1. A “node with a nodeFunction”, or “nodeFunction” for short, is an entity that appeared as a unit on the LHS of a BUGS declaration. This means it will be calculated (simulated, etc.) as a unit via a nodeFunction. Example: x[1:10].

2. A “RHSonly node” (right-hand-side-only node) is an entity that appeared only the RHS of a BUGS declaration and was never part of something in a LHS declaration. Examples: a[1:2] is a RHSonly node. x[1:5] is not a RHSonly node because it is part of x[1:10].

3. A “vertex” is anything represented in the graph. This includes nodes and the smallest subsets of their elements that appear as a unit on the RHS (or their complements). Examples: x[1:2], x[3] and x[4:5] are vertices. x[1:5] would have been a vertex if x[1:2] and x[3] had not been used separately, but we always split into smallest elements; notice that x[1:2], x[3], and x[4:5] all have y[1] as a childe. x[4:5] never appears in the BUGS code but it is a vertex because it is the complement (what is left over) of splitting x[1:5] into x[1:2] and x[3]. All vertices must use contiguous index blocks, so there can be multiple vertices created from the complement.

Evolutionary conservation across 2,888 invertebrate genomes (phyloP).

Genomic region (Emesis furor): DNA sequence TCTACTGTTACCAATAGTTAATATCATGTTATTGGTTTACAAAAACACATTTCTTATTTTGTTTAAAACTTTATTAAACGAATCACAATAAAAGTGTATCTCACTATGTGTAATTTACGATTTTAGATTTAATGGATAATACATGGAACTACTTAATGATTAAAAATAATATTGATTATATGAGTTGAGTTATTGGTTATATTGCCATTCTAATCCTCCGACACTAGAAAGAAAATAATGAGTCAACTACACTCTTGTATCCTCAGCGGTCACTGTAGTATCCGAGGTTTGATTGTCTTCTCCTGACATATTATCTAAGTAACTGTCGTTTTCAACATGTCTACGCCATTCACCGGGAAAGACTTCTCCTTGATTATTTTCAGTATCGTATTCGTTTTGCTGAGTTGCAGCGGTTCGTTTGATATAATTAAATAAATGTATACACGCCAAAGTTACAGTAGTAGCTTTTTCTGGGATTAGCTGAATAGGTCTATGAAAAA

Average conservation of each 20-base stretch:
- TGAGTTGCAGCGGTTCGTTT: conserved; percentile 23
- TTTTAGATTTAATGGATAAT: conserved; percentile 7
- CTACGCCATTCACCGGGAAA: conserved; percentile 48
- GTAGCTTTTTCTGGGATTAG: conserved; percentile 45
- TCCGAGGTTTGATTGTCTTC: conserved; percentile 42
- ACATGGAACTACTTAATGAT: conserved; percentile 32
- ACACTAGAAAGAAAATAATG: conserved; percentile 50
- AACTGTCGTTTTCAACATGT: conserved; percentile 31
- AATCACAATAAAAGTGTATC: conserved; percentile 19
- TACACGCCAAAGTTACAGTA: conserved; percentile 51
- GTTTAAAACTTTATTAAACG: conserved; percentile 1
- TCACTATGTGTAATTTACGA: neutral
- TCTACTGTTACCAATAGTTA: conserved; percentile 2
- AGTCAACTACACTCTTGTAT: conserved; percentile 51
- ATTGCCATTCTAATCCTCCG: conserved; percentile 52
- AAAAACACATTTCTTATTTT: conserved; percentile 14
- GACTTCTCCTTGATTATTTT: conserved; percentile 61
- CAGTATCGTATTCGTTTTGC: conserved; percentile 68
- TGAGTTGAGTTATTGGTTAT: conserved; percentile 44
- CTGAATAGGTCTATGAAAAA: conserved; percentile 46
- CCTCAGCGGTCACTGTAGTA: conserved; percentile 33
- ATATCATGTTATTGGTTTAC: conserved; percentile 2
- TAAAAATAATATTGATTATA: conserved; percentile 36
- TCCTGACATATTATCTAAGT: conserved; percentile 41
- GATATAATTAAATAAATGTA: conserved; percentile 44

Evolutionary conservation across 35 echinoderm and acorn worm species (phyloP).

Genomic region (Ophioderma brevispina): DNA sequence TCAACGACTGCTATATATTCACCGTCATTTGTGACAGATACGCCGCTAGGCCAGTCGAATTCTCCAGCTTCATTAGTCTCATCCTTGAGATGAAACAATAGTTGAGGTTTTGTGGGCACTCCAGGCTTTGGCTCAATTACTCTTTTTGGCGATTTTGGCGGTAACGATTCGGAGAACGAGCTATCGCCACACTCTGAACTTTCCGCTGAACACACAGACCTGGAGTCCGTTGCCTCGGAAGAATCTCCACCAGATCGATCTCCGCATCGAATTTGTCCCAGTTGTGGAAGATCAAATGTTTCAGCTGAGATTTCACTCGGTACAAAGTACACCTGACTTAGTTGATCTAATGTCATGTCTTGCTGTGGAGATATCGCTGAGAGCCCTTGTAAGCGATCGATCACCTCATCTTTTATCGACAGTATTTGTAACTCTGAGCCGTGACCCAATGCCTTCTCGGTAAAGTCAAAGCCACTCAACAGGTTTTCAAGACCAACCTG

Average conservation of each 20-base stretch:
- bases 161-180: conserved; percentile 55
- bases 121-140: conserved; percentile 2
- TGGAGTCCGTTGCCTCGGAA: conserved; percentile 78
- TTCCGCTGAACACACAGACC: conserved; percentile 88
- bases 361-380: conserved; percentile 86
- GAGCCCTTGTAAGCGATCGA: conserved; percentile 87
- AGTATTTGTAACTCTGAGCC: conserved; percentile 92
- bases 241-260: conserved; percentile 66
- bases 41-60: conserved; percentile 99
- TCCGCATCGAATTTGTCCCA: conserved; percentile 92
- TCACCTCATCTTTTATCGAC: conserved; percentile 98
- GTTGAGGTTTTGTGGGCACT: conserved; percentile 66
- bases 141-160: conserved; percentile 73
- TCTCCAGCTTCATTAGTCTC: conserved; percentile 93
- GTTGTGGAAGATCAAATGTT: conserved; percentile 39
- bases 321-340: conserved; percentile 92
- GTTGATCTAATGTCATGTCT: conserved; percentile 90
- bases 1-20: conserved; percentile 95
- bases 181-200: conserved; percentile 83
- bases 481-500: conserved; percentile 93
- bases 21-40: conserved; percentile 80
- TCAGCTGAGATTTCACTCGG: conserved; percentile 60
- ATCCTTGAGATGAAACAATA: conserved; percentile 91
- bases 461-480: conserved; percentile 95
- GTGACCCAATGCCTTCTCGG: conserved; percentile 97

4. An “element” is any scalar element of any variable. Unfortunately, it appeared to be necessary to assign a unique elementID to every scalar element for construction and lookup purposes.

The names and uses of maps variables related to these concepts can be confusing, partly because there are ambiguous names (for historical reasons that perhaps we should try to improve) and partly because the concepts need to be combined in particular ways. For example, the nodeNames includes names of vertices (including nodeFunctions and RHSonly nodes).

Let’s look at some of these: